It’s always lovely to receive a gorgeous book as a present. Here’s our pick of coffee table favourites, luxury gift ideas for the flute player with everything.
This a simply stunning book. Firstly, it’s totally readable – the kind of book you open at random and are still reading half an hour later. The amount of scholarship and research Robert Bigio has undertaken is astonishing and his love of the subject shines through each of the 300+ pages. Everything is covered in great detail, from the history of the family, the development of the business to the design and making of the instruments. The amount of illustration is also very impressive. There are 157 pictures, diagrams and photos old and new to illuminate the text, but the chapter titled Gallery has the most wonderful series of pictures of all types of Rudall, Rose and Carte flutes – 100 pages of them. Yes, this is a pricey book but it is gorgeously put together and worth every penny.
This catalogue of the amazing collection of metronomes amassed by the eclectic Tony Bingham is a book you will want to own for its sheer beauty. Think of your own metromone or phone app and then gaze in wonder at the engraved, the exquisitely painted, the bejewelled and the sheer jaw-dropping ornateness of their predecessors. They come in all shapes and sizes too, such as the pendulum swinging behind statues of 19th century gentlemen to keeping time in front of over-size lyres. Even the ‘old-fashioned’ modern ones get a look-in (think miniature 1950 computers) and the book brings us up to the Yamaha circular quartz metronome of the 1990s. Needless-to-say it’s all fully researched and referenced with copious notes. A coffee table book that will certainly get your dinner party guests talking and worth the cover price alone!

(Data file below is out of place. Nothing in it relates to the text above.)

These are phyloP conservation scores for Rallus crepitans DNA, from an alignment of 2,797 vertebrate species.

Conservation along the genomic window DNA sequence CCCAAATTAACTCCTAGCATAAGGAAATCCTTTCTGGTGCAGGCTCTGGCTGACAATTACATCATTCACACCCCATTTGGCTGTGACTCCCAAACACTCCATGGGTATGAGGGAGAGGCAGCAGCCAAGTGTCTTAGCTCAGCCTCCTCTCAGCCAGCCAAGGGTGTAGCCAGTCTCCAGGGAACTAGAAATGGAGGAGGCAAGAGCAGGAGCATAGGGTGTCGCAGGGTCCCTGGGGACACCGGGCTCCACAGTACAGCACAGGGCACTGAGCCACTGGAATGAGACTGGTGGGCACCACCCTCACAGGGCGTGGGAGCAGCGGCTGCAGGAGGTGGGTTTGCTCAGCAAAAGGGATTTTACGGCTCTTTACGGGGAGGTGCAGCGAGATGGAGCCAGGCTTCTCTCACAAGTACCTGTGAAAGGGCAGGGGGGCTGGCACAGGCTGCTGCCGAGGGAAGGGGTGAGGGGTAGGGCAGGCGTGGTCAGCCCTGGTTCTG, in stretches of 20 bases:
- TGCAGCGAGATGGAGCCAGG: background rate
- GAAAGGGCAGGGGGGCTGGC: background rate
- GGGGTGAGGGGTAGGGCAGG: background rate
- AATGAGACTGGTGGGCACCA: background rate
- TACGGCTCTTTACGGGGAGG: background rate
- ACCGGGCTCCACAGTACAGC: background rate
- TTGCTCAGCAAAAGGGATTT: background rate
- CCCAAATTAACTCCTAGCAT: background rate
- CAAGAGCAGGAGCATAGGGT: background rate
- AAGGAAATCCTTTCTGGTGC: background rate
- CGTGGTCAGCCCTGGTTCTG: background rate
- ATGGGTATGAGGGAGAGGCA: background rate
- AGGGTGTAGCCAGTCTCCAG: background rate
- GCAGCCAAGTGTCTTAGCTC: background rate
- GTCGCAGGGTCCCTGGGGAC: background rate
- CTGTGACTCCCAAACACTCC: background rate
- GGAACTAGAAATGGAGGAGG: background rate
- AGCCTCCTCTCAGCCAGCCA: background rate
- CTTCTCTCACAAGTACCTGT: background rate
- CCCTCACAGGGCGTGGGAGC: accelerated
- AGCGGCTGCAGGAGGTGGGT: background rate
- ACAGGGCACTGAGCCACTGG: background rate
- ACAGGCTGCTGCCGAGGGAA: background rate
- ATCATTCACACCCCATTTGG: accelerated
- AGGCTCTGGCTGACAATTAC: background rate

Nancy Toff is one our most erudite flute historians and this wonderful book further enhances her reputation. The career of Georges Barrère is fascinating and he was a greatly influential player. This comprehensive biography explores his life in the greatest of detail. Toff has the gift of making all this information completely readable by having a good balance of anecdote and scholarship. You will feel completely taken up by it right from the introduction. Unmissable!
This book sets out the teaching methods developed by Rampal (and Alain Marion) and attempts to explain his philosophies. Each section is illustrated by musical examples and includes performance guides. For example, the section entitled Mostly Scales uses studies by Andersen, Soussmann, Boehm and the Scherzo from Mendelssohn’s Midsummer Night’s Dream. There are sections focusing on all the usual techniques as well as slow movements, gestures, and playing Bach in 3/4 time. There is nothing earth-shatteringly new here, but it is very interesting to read and uses familiar material in different surroundings. Ms Cohen is passionate about her subject and this is infectious!
From the cartoon sketch on the front cover to the last entry ‘Zeal in form of Conclusion’, this dictionary of flute playing is a wonderful book to have on your shelf. Dry and dusty it isn’t. Written in the first person singular, it is more a reflection on the views of the great master Michel Debost set out in an alphabetical list than a reference book. There are musical examples, instrumental diagrams, fingering charts for every eventuality and special boxes which sum up ‘in a nutshell’ and cross reference. His knowledge is immense and his experience vast which, when coupled with his lovely personal style of writing, make this a ‘must -have’ buy.